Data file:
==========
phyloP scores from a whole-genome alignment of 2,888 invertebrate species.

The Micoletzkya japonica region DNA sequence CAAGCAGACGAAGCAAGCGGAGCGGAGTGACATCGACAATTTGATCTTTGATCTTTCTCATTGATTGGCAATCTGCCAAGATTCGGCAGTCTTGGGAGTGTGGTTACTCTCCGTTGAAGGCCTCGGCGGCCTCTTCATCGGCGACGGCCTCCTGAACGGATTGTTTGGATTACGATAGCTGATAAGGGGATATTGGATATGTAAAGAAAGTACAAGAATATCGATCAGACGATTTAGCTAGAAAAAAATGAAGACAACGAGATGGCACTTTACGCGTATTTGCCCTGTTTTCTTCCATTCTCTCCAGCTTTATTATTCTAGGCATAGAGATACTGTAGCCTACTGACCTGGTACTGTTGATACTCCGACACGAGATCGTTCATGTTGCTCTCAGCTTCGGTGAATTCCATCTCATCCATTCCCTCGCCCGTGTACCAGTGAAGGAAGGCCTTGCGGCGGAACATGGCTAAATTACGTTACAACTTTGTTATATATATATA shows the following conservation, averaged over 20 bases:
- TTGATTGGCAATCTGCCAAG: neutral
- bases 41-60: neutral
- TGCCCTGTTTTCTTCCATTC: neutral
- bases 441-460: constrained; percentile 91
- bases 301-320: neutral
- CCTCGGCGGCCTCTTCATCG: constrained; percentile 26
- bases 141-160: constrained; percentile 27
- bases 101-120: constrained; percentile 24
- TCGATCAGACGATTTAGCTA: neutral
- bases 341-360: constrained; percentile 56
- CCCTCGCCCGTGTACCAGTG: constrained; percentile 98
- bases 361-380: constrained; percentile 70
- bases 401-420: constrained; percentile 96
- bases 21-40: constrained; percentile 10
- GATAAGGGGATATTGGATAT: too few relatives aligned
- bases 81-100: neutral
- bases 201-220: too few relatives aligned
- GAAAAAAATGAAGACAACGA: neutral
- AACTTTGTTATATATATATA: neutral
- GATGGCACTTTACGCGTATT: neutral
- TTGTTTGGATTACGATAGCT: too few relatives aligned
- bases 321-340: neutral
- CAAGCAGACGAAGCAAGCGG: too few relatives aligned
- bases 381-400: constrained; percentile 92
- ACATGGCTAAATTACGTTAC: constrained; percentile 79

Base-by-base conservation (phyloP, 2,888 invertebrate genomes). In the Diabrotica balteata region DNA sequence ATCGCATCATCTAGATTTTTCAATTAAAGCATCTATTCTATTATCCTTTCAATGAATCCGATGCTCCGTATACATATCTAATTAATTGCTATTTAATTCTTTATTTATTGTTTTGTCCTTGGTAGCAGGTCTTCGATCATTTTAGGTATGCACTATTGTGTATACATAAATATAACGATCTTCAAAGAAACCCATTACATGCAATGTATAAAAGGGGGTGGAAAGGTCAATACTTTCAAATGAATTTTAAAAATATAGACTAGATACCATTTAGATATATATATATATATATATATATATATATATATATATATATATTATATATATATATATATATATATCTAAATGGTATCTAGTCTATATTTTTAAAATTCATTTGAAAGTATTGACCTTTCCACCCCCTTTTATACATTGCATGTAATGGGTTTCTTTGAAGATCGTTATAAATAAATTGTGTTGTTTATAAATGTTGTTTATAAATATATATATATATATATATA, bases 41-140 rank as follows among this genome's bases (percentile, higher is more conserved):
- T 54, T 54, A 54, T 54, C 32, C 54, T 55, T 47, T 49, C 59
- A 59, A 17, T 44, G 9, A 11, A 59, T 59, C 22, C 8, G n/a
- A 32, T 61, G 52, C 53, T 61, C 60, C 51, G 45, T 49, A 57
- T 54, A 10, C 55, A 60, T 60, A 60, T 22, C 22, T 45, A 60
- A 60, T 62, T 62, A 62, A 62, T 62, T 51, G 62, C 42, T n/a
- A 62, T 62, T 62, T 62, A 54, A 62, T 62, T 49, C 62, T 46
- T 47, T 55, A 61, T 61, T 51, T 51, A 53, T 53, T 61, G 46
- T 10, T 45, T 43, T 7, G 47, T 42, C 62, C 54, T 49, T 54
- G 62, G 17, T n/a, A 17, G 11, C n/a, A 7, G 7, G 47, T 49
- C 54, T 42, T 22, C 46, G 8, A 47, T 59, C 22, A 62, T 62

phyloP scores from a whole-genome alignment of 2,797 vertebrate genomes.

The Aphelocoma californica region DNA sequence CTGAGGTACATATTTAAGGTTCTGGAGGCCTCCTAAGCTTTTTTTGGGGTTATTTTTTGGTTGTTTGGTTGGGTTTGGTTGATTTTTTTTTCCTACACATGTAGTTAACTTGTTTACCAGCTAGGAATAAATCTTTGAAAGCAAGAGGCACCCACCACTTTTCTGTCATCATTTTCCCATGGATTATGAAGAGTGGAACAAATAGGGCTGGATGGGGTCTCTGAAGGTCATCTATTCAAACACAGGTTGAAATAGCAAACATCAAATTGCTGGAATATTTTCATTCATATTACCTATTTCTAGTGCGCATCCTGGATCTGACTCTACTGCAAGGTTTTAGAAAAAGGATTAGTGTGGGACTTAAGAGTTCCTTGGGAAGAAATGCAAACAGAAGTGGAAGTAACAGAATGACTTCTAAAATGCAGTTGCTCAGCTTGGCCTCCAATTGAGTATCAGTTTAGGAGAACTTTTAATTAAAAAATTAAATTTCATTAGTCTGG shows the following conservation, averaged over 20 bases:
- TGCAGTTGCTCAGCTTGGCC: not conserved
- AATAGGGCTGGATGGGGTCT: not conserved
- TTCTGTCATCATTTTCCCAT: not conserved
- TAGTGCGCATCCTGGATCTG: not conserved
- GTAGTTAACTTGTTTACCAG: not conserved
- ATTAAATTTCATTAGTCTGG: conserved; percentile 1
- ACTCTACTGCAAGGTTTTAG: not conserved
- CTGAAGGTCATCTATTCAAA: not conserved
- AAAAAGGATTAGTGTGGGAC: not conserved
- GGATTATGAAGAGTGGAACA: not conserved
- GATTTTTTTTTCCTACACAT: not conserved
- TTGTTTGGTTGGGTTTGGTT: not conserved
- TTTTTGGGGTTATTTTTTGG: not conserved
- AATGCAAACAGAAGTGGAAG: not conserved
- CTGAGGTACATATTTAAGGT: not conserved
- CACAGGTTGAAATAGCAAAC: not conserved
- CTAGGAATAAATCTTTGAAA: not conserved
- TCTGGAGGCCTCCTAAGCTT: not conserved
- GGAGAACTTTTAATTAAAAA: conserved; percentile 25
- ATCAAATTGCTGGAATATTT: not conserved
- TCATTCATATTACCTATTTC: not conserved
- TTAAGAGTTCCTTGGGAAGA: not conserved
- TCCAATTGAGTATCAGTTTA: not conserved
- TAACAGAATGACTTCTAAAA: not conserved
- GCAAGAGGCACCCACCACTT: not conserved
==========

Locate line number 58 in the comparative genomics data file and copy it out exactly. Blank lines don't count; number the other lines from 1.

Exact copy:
- TCTGGAGGCCTCCTAAGCTT: not conserved